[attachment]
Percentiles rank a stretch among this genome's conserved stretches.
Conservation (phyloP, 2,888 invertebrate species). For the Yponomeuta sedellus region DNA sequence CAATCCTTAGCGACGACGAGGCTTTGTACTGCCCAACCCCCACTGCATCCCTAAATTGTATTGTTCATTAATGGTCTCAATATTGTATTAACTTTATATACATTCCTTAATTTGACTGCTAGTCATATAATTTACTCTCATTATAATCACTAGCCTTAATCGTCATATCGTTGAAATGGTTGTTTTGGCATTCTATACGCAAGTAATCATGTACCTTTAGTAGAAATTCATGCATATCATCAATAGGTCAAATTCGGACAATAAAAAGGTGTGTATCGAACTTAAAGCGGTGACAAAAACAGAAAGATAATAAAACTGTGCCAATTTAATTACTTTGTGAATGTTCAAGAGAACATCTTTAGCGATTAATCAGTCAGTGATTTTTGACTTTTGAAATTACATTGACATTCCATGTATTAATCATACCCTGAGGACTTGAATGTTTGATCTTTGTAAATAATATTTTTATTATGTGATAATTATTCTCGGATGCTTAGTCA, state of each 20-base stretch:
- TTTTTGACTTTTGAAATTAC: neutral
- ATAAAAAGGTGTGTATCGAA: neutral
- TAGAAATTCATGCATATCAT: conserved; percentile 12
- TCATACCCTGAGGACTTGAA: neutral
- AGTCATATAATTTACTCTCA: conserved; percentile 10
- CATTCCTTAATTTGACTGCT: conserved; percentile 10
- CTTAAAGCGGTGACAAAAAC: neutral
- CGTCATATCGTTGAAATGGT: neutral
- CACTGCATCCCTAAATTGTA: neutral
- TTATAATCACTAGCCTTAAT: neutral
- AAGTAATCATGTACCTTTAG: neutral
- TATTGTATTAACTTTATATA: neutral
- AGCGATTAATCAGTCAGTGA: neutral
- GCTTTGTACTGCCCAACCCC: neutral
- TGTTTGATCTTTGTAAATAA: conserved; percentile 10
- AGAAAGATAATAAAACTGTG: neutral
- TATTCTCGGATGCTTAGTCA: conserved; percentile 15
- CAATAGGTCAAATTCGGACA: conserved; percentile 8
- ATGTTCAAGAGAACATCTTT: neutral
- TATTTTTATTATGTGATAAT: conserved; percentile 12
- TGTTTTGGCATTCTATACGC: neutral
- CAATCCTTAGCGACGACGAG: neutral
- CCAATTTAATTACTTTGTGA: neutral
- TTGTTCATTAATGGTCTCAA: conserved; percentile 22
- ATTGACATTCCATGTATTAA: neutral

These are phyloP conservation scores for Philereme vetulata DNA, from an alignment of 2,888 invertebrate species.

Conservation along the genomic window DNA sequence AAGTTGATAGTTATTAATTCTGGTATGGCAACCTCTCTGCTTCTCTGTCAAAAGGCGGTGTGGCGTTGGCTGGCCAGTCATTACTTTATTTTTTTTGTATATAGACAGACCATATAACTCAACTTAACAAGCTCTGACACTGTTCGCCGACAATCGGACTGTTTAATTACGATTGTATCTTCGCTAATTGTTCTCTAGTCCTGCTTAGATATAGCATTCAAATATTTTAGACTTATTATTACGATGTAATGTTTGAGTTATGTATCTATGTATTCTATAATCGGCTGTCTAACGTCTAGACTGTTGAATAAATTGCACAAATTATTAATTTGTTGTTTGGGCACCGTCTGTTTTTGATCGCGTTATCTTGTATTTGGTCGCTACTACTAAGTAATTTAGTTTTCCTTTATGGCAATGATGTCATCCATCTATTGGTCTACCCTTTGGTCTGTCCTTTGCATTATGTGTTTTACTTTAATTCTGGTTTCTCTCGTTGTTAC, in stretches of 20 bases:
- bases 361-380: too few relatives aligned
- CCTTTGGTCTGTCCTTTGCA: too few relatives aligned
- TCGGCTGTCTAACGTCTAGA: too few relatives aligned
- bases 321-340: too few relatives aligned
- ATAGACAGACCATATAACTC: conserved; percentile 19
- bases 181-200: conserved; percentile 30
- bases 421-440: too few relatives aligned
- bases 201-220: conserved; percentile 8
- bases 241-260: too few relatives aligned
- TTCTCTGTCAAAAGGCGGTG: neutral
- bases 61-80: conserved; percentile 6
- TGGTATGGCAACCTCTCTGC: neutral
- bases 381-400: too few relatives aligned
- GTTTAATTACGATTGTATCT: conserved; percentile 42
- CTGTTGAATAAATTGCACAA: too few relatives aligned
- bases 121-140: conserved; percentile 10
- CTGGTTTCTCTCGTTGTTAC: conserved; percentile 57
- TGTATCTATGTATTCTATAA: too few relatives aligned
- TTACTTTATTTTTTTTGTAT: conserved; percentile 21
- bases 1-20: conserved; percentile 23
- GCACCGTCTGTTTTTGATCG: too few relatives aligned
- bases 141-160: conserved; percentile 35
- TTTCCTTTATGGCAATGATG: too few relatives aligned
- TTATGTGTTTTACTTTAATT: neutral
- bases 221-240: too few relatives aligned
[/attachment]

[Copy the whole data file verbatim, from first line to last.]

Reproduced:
Percentiles rank a stretch among this genome's conserved stretches.
Conservation (phyloP, 2,888 invertebrate species). For the Yponomeuta sedellus region DNA sequence CAATCCTTAGCGACGACGAGGCTTTGTACTGCCCAACCCCCACTGCATCCCTAAATTGTATTGTTCATTAATGGTCTCAATATTGTATTAACTTTATATACATTCCTTAATTTGACTGCTAGTCATATAATTTACTCTCATTATAATCACTAGCCTTAATCGTCATATCGTTGAAATGGTTGTTTTGGCATTCTATACGCAAGTAATCATGTACCTTTAGTAGAAATTCATGCATATCATCAATAGGTCAAATTCGGACAATAAAAAGGTGTGTATCGAACTTAAAGCGGTGACAAAAACAGAAAGATAATAAAACTGTGCCAATTTAATTACTTTGTGAATGTTCAAGAGAACATCTTTAGCGATTAATCAGTCAGTGATTTTTGACTTTTGAAATTACATTGACATTCCATGTATTAATCATACCCTGAGGACTTGAATGTTTGATCTTTGTAAATAATATTTTTATTATGTGATAATTATTCTCGGATGCTTAGTCA, state of each 20-base stretch:
- TTTTTGACTTTTGAAATTAC: neutral
- ATAAAAAGGTGTGTATCGAA: neutral
- TAGAAATTCATGCATATCAT: conserved; percentile 12
- TCATACCCTGAGGACTTGAA: neutral
- AGTCATATAATTTACTCTCA: conserved; percentile 10
- CATTCCTTAATTTGACTGCT: conserved; percentile 10
- CTTAAAGCGGTGACAAAAAC: neutral
- CGTCATATCGTTGAAATGGT: neutral
- CACTGCATCCCTAAATTGTA: neutral
- TTATAATCACTAGCCTTAAT: neutral
- AAGTAATCATGTACCTTTAG: neutral
- TATTGTATTAACTTTATATA: neutral
- AGCGATTAATCAGTCAGTGA: neutral
- GCTTTGTACTGCCCAACCCC: neutral
- TGTTTGATCTTTGTAAATAA: conserved; percentile 10
- AGAAAGATAATAAAACTGTG: neutral
- TATTCTCGGATGCTTAGTCA: conserved; percentile 15
- CAATAGGTCAAATTCGGACA: conserved; percentile 8
- ATGTTCAAGAGAACATCTTT: neutral
- TATTTTTATTATGTGATAAT: conserved; percentile 12
- TGTTTTGGCATTCTATACGC: neutral
- CAATCCTTAGCGACGACGAG: neutral
- CCAATTTAATTACTTTGTGA: neutral
- TTGTTCATTAATGGTCTCAA: conserved; percentile 22
- ATTGACATTCCATGTATTAA: neutral

These are phyloP conservation scores for Philereme vetulata DNA, from an alignment of 2,888 invertebrate species.

Conservation along the genomic window DNA sequence AAGTTGATAGTTATTAATTCTGGTATGGCAACCTCTCTGCTTCTCTGTCAAAAGGCGGTGTGGCGTTGGCTGGCCAGTCATTACTTTATTTTTTTTGTATATAGACAGACCATATAACTCAACTTAACAAGCTCTGACACTGTTCGCCGACAATCGGACTGTTTAATTACGATTGTATCTTCGCTAATTGTTCTCTAGTCCTGCTTAGATATAGCATTCAAATATTTTAGACTTATTATTACGATGTAATGTTTGAGTTATGTATCTATGTATTCTATAATCGGCTGTCTAACGTCTAGACTGTTGAATAAATTGCACAAATTATTAATTTGTTGTTTGGGCACCGTCTGTTTTTGATCGCGTTATCTTGTATTTGGTCGCTACTACTAAGTAATTTAGTTTTCCTTTATGGCAATGATGTCATCCATCTATTGGTCTACCCTTTGGTCTGTCCTTTGCATTATGTGTTTTACTTTAATTCTGGTTTCTCTCGTTGTTAC, in stretches of 20 bases:
- bases 361-380: too few relatives aligned
- CCTTTGGTCTGTCCTTTGCA: too few relatives aligned
- TCGGCTGTCTAACGTCTAGA: too few relatives aligned
- bases 321-340: too few relatives aligned
- ATAGACAGACCATATAACTC: conserved; percentile 19
- bases 181-200: conserved; percentile 30
- bases 421-440: too few relatives aligned
- bases 201-220: conserved; percentile 8
- bases 241-260: too few relatives aligned
- TTCTCTGTCAAAAGGCGGTG: neutral
- bases 61-80: conserved; percentile 6
- TGGTATGGCAACCTCTCTGC: neutral
- bases 381-400: too few relatives aligned
- GTTTAATTACGATTGTATCT: conserved; percentile 42
- CTGTTGAATAAATTGCACAA: too few relatives aligned
- bases 121-140: conserved; percentile 10
- CTGGTTTCTCTCGTTGTTAC: conserved; percentile 57
- TGTATCTATGTATTCTATAA: too few relatives aligned
- TTACTTTATTTTTTTTGTAT: conserved; percentile 21
- bases 1-20: conserved; percentile 23
- GCACCGTCTGTTTTTGATCG: too few relatives aligned
- bases 141-160: conserved; percentile 35
- TTTCCTTTATGGCAATGATG: too few relatives aligned
- TTATGTGTTTTACTTTAATT: neutral
- bases 221-240: too few relatives aligned